Baltic Crusades – Competition Entry

By Bloodswan

Most people are familiar with the Crusades in the Holy land during the Middle ages but far less know of the Crusades that took place in the Baltic during the same time. Those that have heard of them usually identify the German Knightly orders of the Brethren of the Sword and Teutonic Knights as the principle crusaders but the Scandanavian states of Denmark, Sweden and to a lesser extent Norway also played important roles in these crusades.

Jerusalem fell to the first Crusading armies in 1099. Just four years later King Eric of Denmark set off on a pilgrimage East into the pagan lands of the Baltic. The pagan peoples of the Baltic and Finland were the last pagans in Europe and it was only a matter of time before the two religions would clash. The Danes were the first to invade and after a series of small campaigns the first Northern Crusade began in 1147 against the Baltic Slavs. It was not until 1171 however when the Northern Crusades were given full Papal support and authorization when Pope Alexander III authorized a series of crusades against the pagan Balts, Slavs and Finns. By the thirteenth century the crusades were in full swing and the Swedes and Danes had captured several pagan settlements. In 1200 the Brethren of the Sword were established and the Germans, with their Danish allies marched into Prussia and present day Latvia. It was during these early thirteenth centuries that the modern day cities of Talinn and Riga were established. In 1226 the German emperor Frederick II granted Prussia to the Teutonic Knights and in 1230 the Teutonic knights began their crusade against the pagan Prussians. In 1236 the Brethren of the Sword was virtually wiped out by the Lithuanians and it was not until 1240 that the Teutonic Knights managed to conquer the Western tribes. During this time the Teutonic knights built a series of magnificent red-brick castles throughout Prussia.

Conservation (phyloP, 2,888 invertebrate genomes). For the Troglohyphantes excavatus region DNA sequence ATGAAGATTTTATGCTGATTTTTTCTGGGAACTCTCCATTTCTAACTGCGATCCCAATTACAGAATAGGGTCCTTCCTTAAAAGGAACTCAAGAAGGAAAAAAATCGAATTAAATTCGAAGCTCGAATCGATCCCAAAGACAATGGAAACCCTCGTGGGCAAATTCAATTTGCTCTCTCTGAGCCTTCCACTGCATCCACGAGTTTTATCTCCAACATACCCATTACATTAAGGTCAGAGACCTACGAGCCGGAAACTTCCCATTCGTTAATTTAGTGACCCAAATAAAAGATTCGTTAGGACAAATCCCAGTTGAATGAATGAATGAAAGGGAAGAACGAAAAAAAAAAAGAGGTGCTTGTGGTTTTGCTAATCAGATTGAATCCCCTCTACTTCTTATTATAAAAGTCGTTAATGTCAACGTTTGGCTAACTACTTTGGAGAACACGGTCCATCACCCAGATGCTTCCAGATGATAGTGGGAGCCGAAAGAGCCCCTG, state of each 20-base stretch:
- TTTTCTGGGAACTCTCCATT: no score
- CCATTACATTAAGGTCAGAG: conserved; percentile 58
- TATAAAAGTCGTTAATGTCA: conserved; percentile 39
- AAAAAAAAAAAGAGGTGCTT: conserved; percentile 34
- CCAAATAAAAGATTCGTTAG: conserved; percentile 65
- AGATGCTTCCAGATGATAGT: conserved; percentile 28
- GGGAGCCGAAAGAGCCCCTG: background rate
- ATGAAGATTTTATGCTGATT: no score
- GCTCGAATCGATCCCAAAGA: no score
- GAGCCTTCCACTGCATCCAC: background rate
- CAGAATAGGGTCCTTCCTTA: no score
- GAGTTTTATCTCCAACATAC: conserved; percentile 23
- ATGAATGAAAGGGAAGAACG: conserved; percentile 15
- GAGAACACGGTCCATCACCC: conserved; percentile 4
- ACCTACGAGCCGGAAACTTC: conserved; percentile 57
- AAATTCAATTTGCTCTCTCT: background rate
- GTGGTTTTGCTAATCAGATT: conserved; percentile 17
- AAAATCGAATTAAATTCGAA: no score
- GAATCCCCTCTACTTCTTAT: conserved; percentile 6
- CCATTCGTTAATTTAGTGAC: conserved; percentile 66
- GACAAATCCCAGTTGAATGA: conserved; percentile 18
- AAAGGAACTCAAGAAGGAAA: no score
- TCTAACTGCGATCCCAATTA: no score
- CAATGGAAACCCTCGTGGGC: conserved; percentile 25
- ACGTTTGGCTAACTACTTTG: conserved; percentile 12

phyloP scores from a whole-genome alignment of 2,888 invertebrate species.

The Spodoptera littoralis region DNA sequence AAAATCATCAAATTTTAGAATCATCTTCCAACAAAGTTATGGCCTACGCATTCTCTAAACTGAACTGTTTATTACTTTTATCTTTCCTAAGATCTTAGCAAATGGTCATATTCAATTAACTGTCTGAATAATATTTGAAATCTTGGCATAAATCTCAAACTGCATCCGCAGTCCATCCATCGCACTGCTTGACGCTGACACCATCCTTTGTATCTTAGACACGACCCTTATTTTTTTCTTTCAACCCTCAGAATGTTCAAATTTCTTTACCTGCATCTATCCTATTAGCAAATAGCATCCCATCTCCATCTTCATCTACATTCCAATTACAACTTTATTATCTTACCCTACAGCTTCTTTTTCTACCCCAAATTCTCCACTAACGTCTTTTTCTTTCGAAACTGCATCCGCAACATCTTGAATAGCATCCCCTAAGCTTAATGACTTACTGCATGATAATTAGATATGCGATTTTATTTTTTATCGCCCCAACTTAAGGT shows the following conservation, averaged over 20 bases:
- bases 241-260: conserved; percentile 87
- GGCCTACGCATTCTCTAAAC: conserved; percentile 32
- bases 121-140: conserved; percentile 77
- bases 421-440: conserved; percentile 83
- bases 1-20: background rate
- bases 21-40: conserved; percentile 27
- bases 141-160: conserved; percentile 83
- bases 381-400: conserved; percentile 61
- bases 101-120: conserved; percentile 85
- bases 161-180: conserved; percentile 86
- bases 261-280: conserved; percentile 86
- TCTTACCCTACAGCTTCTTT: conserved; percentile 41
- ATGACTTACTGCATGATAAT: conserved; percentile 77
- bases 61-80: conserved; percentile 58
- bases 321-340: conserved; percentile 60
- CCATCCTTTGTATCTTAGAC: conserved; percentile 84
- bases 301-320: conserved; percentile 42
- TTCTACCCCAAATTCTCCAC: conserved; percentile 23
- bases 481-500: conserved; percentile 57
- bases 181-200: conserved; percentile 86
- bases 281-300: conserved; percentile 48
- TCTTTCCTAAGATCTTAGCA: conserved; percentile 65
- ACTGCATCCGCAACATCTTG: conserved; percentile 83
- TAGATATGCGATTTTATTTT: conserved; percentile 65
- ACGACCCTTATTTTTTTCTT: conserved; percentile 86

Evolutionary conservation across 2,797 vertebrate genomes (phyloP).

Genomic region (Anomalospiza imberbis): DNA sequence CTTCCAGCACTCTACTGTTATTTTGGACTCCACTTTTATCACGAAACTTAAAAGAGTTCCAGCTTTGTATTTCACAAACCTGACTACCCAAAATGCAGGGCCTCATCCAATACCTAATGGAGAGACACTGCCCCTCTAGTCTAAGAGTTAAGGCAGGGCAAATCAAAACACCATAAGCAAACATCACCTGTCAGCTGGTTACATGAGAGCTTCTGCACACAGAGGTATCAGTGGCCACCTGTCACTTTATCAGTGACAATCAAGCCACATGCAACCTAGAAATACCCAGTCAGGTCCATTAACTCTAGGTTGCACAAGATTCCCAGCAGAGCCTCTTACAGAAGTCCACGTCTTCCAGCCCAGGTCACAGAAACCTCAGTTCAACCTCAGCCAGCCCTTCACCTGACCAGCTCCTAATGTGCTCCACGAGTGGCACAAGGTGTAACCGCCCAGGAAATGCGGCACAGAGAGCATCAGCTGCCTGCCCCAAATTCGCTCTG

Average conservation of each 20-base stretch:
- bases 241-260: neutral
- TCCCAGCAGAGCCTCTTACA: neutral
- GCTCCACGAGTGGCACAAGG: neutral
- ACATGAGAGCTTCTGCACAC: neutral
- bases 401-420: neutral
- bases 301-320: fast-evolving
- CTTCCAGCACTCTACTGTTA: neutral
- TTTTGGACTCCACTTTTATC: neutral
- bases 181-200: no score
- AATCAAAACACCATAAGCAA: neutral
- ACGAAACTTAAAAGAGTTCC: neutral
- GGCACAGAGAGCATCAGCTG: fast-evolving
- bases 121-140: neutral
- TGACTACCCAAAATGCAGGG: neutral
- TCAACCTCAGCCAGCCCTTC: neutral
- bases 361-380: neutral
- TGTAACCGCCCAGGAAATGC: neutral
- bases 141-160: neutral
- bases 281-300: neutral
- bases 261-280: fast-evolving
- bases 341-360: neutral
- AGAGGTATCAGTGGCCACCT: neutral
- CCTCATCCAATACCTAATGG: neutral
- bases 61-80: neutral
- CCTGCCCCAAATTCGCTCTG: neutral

As the Danes and Germans were conquering Prussia and the Baltic, the Swedes focused their attention on the Finns and Russia with the specific target of Novgorod on their agenda. The Swedes were defeated by Prince Alexander Nevski in 1240. Backed by the Pope and the Holy Roman (German) Emperor, the Teutonic Knights headed for Novgorod. Novgorod had been lucky to avoid the Mongol invasion in 1241 but now just a year later in 1242 they were confronted by the powerful Teutonic knights along with the more numerous Danes, Swedes, Estonian auxiliaries and the recently turned Catholic diocese of Tartu and Livonia. After a series of skirmishes and withdrawals which saw casualties on both sides the bulk of the armies took to the field at Lake Peipus also known as the Battle on the Ice. The Russians set up a defensive position at Raven’s rock on the Russian shore. The crusaders charged at the Russian defences with the intent of breaking the Russian line and capturing Prince Nevski but were met in their flanks by a suprise attack by the Russian cavalry including mounted archers from the Steppes. The tactics of the horse archers suprised the crusaders and after failing to break the Russian line the Crusader army was enveloped by the Russians and forced to retreat. Many crusaders were killed in the retreat and several of the heavily armoured Teutonic Knights fell through the ice. It was a crushing defeat for the crusaders.